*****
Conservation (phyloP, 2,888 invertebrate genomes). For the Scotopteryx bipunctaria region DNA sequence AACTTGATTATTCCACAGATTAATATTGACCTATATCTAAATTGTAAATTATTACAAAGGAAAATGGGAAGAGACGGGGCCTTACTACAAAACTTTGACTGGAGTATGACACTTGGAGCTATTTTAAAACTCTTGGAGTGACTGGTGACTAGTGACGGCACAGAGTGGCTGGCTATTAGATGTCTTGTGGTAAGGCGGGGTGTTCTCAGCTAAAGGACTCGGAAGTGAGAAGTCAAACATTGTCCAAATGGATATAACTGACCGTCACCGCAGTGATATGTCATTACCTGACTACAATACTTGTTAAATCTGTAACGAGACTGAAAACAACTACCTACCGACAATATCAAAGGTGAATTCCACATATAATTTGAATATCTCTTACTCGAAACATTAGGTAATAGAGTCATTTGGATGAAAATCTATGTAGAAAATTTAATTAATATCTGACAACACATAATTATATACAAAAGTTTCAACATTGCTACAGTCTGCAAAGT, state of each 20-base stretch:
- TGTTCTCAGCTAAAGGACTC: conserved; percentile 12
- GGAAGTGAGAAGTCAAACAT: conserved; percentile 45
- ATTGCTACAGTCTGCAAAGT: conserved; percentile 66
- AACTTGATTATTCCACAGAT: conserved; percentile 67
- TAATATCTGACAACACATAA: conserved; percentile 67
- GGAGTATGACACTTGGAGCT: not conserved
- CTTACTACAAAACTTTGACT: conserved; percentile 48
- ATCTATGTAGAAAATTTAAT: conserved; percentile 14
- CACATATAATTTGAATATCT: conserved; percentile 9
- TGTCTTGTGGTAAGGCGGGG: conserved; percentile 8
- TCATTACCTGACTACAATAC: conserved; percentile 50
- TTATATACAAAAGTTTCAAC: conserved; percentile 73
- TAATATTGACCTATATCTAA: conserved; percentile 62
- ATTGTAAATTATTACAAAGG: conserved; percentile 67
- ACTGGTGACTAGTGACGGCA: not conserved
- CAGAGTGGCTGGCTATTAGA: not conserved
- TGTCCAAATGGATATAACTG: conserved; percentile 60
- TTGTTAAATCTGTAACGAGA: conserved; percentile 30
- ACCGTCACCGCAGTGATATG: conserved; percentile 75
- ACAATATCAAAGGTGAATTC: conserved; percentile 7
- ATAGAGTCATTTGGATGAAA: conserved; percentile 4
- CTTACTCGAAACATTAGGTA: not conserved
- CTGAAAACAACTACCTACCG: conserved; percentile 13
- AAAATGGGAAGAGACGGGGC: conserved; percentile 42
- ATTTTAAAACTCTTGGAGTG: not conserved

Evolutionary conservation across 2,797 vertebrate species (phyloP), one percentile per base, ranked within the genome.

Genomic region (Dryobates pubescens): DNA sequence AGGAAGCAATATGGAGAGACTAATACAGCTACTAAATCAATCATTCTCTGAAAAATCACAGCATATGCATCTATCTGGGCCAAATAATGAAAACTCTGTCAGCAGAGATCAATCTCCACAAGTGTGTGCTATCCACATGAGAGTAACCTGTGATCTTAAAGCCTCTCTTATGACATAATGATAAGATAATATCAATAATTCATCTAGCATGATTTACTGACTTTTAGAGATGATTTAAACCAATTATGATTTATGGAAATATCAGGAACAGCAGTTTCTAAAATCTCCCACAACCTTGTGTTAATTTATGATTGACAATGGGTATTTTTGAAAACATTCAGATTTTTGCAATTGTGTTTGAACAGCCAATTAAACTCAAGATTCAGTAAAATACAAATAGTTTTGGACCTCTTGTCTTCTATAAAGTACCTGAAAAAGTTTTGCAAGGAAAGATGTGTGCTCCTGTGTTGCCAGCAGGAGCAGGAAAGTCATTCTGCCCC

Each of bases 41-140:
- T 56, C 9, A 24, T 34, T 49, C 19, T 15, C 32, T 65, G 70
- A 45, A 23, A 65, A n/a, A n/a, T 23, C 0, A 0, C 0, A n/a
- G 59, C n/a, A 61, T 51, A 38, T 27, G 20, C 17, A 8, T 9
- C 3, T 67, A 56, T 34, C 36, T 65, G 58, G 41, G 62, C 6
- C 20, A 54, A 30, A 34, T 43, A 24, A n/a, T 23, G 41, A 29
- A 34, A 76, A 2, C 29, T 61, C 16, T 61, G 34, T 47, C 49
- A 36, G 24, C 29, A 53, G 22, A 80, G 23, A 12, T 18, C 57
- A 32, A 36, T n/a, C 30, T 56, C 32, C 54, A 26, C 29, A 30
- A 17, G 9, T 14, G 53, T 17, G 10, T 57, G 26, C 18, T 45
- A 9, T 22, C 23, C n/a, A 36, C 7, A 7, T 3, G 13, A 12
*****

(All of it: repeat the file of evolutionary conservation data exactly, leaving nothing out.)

Conservation (phyloP, 2,888 invertebrate genomes). For the Scotopteryx bipunctaria region DNA sequence AACTTGATTATTCCACAGATTAATATTGACCTATATCTAAATTGTAAATTATTACAAAGGAAAATGGGAAGAGACGGGGCCTTACTACAAAACTTTGACTGGAGTATGACACTTGGAGCTATTTTAAAACTCTTGGAGTGACTGGTGACTAGTGACGGCACAGAGTGGCTGGCTATTAGATGTCTTGTGGTAAGGCGGGGTGTTCTCAGCTAAAGGACTCGGAAGTGAGAAGTCAAACATTGTCCAAATGGATATAACTGACCGTCACCGCAGTGATATGTCATTACCTGACTACAATACTTGTTAAATCTGTAACGAGACTGAAAACAACTACCTACCGACAATATCAAAGGTGAATTCCACATATAATTTGAATATCTCTTACTCGAAACATTAGGTAATAGAGTCATTTGGATGAAAATCTATGTAGAAAATTTAATTAATATCTGACAACACATAATTATATACAAAAGTTTCAACATTGCTACAGTCTGCAAAGT, state of each 20-base stretch:
- TGTTCTCAGCTAAAGGACTC: conserved; percentile 12
- GGAAGTGAGAAGTCAAACAT: conserved; percentile 45
- ATTGCTACAGTCTGCAAAGT: conserved; percentile 66
- AACTTGATTATTCCACAGAT: conserved; percentile 67
- TAATATCTGACAACACATAA: conserved; percentile 67
- GGAGTATGACACTTGGAGCT: not conserved
- CTTACTACAAAACTTTGACT: conserved; percentile 48
- ATCTATGTAGAAAATTTAAT: conserved; percentile 14
- CACATATAATTTGAATATCT: conserved; percentile 9
- TGTCTTGTGGTAAGGCGGGG: conserved; percentile 8
- TCATTACCTGACTACAATAC: conserved; percentile 50
- TTATATACAAAAGTTTCAAC: conserved; percentile 73
- TAATATTGACCTATATCTAA: conserved; percentile 62
- ATTGTAAATTATTACAAAGG: conserved; percentile 67
- ACTGGTGACTAGTGACGGCA: not conserved
- CAGAGTGGCTGGCTATTAGA: not conserved
- TGTCCAAATGGATATAACTG: conserved; percentile 60
- TTGTTAAATCTGTAACGAGA: conserved; percentile 30
- ACCGTCACCGCAGTGATATG: conserved; percentile 75
- ACAATATCAAAGGTGAATTC: conserved; percentile 7
- ATAGAGTCATTTGGATGAAA: conserved; percentile 4
- CTTACTCGAAACATTAGGTA: not conserved
- CTGAAAACAACTACCTACCG: conserved; percentile 13
- AAAATGGGAAGAGACGGGGC: conserved; percentile 42
- ATTTTAAAACTCTTGGAGTG: not conserved

Evolutionary conservation across 2,797 vertebrate species (phyloP), one percentile per base, ranked within the genome.

Genomic region (Dryobates pubescens): DNA sequence AGGAAGCAATATGGAGAGACTAATACAGCTACTAAATCAATCATTCTCTGAAAAATCACAGCATATGCATCTATCTGGGCCAAATAATGAAAACTCTGTCAGCAGAGATCAATCTCCACAAGTGTGTGCTATCCACATGAGAGTAACCTGTGATCTTAAAGCCTCTCTTATGACATAATGATAAGATAATATCAATAATTCATCTAGCATGATTTACTGACTTTTAGAGATGATTTAAACCAATTATGATTTATGGAAATATCAGGAACAGCAGTTTCTAAAATCTCCCACAACCTTGTGTTAATTTATGATTGACAATGGGTATTTTTGAAAACATTCAGATTTTTGCAATTGTGTTTGAACAGCCAATTAAACTCAAGATTCAGTAAAATACAAATAGTTTTGGACCTCTTGTCTTCTATAAAGTACCTGAAAAAGTTTTGCAAGGAAAGATGTGTGCTCCTGTGTTGCCAGCAGGAGCAGGAAAGTCATTCTGCCCC

Each of bases 41-140:
- T 56, C 9, A 24, T 34, T 49, C 19, T 15, C 32, T 65, G 70
- A 45, A 23, A 65, A n/a, A n/a, T 23, C 0, A 0, C 0, A n/a
- G 59, C n/a, A 61, T 51, A 38, T 27, G 20, C 17, A 8, T 9
- C 3, T 67, A 56, T 34, C 36, T 65, G 58, G 41, G 62, C 6
- C 20, A 54, A 30, A 34, T 43, A 24, A n/a, T 23, G 41, A 29
- A 34, A 76, A 2, C 29, T 61, C 16, T 61, G 34, T 47, C 49
- A 36, G 24, C 29, A 53, G 22, A 80, G 23, A 12, T 18, C 57
- A 32, A 36, T n/a, C 30, T 56, C 32, C 54, A 26, C 29, A 30
- A 17, G 9, T 14, G 53, T 17, G 10, T 57, G 26, C 18, T 45
- A 9, T 22, C 23, C n/a, A 36, C 7, A 7, T 3, G 13, A 12